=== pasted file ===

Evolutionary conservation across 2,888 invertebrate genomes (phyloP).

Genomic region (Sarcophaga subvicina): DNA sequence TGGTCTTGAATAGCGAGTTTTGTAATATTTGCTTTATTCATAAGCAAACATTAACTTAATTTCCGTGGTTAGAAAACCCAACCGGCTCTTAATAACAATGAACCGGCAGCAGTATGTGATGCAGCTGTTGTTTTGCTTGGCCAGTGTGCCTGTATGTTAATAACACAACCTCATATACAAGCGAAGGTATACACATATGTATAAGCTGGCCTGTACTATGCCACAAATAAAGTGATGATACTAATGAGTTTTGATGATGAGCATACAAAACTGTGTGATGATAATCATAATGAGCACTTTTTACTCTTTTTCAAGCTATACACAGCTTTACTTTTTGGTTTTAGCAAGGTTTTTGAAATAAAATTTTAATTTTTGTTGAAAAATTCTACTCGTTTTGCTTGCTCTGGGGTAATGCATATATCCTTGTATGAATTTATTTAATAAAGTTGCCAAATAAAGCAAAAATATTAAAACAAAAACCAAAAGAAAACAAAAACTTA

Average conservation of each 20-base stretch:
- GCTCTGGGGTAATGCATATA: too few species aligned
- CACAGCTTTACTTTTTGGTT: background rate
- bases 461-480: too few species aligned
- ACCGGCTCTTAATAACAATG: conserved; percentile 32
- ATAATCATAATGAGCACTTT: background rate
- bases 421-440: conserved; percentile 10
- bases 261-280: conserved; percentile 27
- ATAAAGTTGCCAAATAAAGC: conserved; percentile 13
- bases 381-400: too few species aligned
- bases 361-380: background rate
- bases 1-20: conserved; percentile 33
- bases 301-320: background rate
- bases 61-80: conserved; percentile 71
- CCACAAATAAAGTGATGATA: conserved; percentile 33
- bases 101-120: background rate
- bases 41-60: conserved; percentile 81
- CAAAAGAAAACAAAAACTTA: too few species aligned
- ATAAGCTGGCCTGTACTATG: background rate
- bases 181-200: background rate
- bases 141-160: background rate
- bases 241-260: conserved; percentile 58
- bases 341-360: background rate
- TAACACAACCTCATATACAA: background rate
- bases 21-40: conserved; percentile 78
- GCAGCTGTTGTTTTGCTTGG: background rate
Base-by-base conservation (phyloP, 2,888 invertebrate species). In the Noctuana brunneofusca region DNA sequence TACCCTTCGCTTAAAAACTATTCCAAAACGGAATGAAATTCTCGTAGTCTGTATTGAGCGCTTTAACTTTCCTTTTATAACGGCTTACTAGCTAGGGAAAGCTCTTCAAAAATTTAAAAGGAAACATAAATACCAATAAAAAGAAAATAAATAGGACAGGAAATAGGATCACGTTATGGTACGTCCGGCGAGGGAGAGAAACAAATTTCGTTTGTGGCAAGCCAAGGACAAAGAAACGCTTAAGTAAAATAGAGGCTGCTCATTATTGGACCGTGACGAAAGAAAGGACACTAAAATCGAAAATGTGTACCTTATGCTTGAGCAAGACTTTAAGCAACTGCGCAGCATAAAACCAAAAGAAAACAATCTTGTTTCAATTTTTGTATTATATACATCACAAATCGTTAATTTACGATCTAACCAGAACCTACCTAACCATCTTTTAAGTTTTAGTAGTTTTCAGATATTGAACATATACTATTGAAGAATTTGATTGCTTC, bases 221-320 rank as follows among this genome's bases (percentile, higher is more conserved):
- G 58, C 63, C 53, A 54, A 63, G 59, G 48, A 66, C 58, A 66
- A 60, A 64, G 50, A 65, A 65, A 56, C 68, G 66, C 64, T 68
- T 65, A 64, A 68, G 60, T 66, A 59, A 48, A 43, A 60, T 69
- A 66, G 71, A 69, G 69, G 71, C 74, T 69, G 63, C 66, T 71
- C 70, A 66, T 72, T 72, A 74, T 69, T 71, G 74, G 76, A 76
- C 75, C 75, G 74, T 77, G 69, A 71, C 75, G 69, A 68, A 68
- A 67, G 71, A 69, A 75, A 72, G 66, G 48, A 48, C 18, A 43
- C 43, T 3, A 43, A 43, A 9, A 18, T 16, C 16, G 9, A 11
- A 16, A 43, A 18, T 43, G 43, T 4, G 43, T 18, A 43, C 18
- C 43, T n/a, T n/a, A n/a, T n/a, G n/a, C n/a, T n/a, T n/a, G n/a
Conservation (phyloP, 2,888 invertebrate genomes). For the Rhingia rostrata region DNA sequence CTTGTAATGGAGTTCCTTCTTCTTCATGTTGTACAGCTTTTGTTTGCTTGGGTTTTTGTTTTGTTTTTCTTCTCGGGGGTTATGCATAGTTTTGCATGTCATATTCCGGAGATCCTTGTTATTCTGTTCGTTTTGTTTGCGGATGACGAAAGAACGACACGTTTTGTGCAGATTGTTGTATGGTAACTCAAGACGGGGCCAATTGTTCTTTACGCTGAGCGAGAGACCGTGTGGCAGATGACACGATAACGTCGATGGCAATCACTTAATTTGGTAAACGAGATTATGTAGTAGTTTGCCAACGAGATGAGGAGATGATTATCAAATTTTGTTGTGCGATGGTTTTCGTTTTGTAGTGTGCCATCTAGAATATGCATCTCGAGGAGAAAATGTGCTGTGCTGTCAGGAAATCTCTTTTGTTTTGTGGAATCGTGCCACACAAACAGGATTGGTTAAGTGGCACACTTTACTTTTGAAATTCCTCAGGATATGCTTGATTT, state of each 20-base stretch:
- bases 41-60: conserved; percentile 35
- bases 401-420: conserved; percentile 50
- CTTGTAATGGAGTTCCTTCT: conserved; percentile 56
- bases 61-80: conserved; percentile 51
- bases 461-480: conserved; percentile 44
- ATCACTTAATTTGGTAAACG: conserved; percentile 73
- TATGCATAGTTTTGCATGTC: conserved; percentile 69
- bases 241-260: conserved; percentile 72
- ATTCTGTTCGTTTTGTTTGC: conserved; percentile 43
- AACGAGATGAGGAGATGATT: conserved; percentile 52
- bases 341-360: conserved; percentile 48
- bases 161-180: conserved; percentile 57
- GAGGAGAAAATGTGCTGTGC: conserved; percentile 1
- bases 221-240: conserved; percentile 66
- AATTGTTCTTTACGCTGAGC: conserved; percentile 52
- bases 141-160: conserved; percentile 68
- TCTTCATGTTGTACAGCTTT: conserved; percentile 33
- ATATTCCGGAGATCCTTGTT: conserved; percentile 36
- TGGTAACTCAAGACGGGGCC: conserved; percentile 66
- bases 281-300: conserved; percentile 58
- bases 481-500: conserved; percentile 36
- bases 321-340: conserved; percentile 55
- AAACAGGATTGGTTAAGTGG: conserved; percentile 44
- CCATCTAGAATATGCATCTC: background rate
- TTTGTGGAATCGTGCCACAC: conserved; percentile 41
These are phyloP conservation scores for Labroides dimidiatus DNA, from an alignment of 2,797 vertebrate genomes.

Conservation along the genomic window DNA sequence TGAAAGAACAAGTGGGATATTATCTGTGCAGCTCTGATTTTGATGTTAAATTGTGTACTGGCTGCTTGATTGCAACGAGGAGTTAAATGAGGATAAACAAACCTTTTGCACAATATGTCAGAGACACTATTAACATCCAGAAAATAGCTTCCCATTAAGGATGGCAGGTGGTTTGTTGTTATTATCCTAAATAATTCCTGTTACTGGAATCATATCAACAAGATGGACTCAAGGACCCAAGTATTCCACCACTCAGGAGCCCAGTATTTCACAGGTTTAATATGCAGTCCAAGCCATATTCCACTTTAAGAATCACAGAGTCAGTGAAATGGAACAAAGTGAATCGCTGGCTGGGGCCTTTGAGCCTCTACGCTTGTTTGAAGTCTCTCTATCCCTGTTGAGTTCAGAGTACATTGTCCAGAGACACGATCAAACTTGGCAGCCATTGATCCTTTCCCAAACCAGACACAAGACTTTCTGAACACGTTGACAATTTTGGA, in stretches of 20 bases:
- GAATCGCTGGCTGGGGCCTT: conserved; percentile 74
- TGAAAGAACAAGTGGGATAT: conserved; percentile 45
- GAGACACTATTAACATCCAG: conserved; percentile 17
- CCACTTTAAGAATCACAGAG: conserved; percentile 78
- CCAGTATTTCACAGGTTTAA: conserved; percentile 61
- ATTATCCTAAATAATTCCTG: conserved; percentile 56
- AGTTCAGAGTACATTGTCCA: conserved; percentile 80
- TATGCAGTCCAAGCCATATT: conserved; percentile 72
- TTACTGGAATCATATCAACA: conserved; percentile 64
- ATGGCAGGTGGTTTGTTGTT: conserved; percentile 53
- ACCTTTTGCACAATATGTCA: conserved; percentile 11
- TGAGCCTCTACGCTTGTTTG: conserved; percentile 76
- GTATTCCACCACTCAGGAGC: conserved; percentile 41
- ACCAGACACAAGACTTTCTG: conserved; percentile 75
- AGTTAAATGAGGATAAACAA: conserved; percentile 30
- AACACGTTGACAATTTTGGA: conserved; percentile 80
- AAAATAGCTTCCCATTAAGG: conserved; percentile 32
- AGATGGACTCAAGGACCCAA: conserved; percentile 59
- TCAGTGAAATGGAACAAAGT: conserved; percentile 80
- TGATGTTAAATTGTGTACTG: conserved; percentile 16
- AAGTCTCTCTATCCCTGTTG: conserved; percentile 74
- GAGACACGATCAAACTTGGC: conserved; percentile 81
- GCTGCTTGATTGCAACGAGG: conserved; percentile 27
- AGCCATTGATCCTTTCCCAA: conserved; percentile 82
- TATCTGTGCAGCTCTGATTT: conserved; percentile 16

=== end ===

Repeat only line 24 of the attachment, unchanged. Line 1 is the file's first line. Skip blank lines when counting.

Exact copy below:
- bases 241-260: conserved; percentile 58